Suffering in silence was never a reality Sarah Gustafson thought she’d face as first-time mom, nurse and wife from a loving family, but several years into an abusive relationship, no one knew her pain.
“Growing up in our house, I was never exposed to any form of abuse,” Sarah said. “I thought this must be that fairytale life. You just become blinded to some of those small red flags. It was really his show…how he wanted things done, what I was going to wear, where I was going to work, who I was going to hang out with, what I was going to do with my life, when I was going to have a baby. It really put a strain on relationships because then people were cut out of my life.”
Shortly after the relationship started, friends and family describe a vibrant daughter, sister and friend who became distant and didn’t seem like herself. Her sister Anna Bryl recalls that Sarah stopped returning phone calls and close friends say Sarah’s once gregarious style suddenly changed.
“Her spunky personality had kind of dwindled a bit,” said friend and nurse colleague Ann Mason. “I probably didn’t recognize all of the signs of true verbal abuse. It has opened my eyes because that person you wouldn’t expect the most, someone who has it all put together who has a great degree, a wonderful son, is not someone you would expect to be in abusive relationship.”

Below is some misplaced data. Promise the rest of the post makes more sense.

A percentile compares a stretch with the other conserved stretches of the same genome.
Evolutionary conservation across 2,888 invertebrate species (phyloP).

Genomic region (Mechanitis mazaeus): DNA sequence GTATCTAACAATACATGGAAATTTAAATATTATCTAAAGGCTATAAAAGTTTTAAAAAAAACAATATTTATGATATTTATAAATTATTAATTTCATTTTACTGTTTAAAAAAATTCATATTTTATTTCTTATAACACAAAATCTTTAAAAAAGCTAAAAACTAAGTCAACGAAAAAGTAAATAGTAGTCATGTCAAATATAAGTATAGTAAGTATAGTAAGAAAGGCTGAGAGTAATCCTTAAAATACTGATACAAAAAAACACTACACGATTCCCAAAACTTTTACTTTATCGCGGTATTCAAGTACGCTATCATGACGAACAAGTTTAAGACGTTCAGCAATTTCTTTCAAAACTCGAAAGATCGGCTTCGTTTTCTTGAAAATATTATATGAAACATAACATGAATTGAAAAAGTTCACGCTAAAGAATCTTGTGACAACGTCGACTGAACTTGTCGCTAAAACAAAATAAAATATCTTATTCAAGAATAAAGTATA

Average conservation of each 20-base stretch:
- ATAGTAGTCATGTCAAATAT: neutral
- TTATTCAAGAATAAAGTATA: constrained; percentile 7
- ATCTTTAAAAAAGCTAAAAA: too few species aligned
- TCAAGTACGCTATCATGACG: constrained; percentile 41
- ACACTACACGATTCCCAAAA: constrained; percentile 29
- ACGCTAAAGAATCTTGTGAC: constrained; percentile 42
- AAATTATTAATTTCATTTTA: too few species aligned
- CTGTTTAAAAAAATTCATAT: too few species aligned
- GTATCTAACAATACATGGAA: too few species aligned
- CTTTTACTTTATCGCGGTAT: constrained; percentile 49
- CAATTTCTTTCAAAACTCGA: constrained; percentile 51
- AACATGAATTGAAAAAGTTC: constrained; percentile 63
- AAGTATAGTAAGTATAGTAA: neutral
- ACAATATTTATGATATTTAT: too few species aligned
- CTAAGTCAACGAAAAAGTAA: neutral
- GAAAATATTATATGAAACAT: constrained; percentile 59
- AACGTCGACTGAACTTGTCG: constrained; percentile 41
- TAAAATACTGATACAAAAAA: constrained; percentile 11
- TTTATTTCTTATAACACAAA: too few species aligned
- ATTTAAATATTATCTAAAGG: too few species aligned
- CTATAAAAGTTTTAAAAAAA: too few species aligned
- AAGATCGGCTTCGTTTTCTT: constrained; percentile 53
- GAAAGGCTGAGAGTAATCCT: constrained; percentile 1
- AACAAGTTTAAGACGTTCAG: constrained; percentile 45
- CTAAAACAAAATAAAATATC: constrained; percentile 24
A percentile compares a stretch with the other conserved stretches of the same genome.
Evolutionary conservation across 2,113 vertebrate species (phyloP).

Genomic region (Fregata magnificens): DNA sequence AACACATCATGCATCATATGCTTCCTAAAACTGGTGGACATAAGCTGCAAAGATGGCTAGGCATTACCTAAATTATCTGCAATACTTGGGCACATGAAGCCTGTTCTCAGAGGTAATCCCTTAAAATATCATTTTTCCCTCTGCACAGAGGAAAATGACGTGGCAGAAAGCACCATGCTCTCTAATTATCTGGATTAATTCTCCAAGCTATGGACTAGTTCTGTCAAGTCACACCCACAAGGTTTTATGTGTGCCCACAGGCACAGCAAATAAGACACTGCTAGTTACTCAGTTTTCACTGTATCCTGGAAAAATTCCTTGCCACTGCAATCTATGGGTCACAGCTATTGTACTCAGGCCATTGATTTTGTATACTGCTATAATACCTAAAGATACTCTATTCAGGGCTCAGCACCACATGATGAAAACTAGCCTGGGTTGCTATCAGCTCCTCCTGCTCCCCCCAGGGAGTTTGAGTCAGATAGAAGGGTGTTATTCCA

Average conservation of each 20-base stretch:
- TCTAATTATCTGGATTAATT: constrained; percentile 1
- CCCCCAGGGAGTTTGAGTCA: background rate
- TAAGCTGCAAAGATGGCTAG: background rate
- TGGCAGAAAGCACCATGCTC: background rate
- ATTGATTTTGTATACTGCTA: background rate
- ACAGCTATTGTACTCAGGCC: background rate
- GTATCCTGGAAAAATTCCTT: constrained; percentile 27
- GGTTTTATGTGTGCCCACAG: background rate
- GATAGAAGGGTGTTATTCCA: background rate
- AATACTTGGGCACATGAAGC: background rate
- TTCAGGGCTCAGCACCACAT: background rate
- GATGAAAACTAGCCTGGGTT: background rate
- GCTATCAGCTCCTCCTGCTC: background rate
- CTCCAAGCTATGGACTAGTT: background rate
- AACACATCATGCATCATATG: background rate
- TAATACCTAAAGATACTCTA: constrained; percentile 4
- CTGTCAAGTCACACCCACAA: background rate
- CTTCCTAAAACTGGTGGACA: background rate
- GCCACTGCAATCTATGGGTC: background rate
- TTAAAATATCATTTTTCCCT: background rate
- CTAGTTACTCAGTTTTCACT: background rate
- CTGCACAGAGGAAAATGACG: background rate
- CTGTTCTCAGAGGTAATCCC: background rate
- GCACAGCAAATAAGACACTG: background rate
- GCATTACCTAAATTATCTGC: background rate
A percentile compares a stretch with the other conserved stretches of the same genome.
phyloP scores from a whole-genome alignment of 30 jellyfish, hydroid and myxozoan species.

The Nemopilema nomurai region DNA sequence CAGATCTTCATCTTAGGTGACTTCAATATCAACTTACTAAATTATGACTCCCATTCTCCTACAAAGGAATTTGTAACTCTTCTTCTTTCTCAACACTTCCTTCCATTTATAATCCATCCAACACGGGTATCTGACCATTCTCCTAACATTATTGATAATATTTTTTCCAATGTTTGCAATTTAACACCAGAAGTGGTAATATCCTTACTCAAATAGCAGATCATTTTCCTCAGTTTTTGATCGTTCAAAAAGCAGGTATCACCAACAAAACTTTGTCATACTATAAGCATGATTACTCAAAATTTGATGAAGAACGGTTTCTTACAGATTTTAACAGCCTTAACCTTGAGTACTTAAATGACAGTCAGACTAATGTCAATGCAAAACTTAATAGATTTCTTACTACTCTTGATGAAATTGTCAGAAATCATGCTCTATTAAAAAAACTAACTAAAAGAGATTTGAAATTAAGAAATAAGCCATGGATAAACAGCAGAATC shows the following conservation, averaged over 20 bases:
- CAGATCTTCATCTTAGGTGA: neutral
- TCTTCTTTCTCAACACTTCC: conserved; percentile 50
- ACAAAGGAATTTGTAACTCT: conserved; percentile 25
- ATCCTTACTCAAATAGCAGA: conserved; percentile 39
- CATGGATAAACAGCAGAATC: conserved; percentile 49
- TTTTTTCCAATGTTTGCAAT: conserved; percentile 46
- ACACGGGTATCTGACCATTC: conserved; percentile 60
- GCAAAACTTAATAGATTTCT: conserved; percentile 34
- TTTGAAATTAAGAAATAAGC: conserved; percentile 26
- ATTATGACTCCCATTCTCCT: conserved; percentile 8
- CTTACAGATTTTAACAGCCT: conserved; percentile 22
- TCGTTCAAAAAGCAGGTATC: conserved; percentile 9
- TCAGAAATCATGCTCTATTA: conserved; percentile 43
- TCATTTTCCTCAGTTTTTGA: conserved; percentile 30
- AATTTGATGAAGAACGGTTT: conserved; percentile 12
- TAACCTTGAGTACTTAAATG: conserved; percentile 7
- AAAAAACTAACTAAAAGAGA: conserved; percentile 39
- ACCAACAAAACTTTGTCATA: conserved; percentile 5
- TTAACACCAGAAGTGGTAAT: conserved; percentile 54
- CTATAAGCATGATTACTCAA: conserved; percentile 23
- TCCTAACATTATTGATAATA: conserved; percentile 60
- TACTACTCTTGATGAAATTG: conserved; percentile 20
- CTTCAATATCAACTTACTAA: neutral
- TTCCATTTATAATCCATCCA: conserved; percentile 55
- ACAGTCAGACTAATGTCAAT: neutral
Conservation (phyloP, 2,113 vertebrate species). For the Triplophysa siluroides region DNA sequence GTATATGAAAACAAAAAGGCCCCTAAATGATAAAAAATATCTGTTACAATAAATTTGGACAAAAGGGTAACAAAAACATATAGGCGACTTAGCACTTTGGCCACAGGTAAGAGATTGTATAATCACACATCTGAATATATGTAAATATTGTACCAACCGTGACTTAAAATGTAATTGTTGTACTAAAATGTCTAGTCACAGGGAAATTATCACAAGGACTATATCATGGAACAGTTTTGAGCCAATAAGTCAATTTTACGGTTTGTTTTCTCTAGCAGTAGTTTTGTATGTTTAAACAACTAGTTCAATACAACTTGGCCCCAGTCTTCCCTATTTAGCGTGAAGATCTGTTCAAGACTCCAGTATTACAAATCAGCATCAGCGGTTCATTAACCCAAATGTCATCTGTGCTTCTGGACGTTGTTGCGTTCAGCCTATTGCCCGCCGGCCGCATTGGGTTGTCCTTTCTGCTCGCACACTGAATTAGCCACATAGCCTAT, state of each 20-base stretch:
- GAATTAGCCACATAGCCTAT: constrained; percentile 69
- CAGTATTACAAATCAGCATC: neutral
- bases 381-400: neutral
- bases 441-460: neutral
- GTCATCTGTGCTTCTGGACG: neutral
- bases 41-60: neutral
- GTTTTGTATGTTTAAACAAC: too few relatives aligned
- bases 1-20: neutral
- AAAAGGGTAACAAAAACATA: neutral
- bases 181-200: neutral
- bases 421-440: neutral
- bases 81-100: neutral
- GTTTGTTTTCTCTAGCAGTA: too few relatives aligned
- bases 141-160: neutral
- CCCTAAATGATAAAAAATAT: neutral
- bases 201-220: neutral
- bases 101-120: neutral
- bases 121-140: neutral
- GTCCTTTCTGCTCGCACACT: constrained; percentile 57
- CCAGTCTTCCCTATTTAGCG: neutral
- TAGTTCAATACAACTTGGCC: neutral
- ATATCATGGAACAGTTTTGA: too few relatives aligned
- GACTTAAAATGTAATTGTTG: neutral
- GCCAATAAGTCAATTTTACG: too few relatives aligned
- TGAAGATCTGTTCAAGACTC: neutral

Thankfully, Sarah soon confided in her family and sought help from the East Grand Forks Police Department who recommended she contact the Community Violence Intervention Center (CVIC). Once introduced to CVIC’s advocacy and therapy services, the team helped Sarah consider her options for safety planning and next steps.
“After Jordan was born, things really escalated and it’s because the attention just couldn’t be on him,” Sarah said. “This is a hidden form of abuse where it’s secret. It’s mental and emotional. At the beginning, things were not physical. When I was getting ready to leave my home, things turned physical. I got very scared. I remember going downstairs with Jordan as an infant. We hid in the basement bedroom. He had taken the keys so I knew I didn’t have a way out of the house. I just looked at my son and said: ‘I’m going to get us out of here.’”
With help from CVIC’s team and partners as well as her family and friends, Sarah was able to leave her abusive relationship and build a new life free from interpersonal violence, and emotional and financial abuse. She has since remarried and is a proud wife of Aaron and mother to Jordan and Nora.
She wants to share her experience so that others who may witness signs and symptoms of abuse can assist their friends and family in similar situations. She recently spoke to more than 700 guests of CVIC’s Judd Sondreal Memorial Rise and Shine for Peace Breakfast, an annual event designed to raise funds and awareness of interpersonal violence. She encouraged attendees to reach out if things don’t look or feel right, and be a resource for those who may not have the courage to ask for help.
“Working as a nurse practitioner and being able to refer patients I see to CVIC at UND. That has all come full circle, too. I want people to know that if they’re in this situation that there is always a way out,” she said.
Explore our website to learn more about the advocacy services CVIC offers.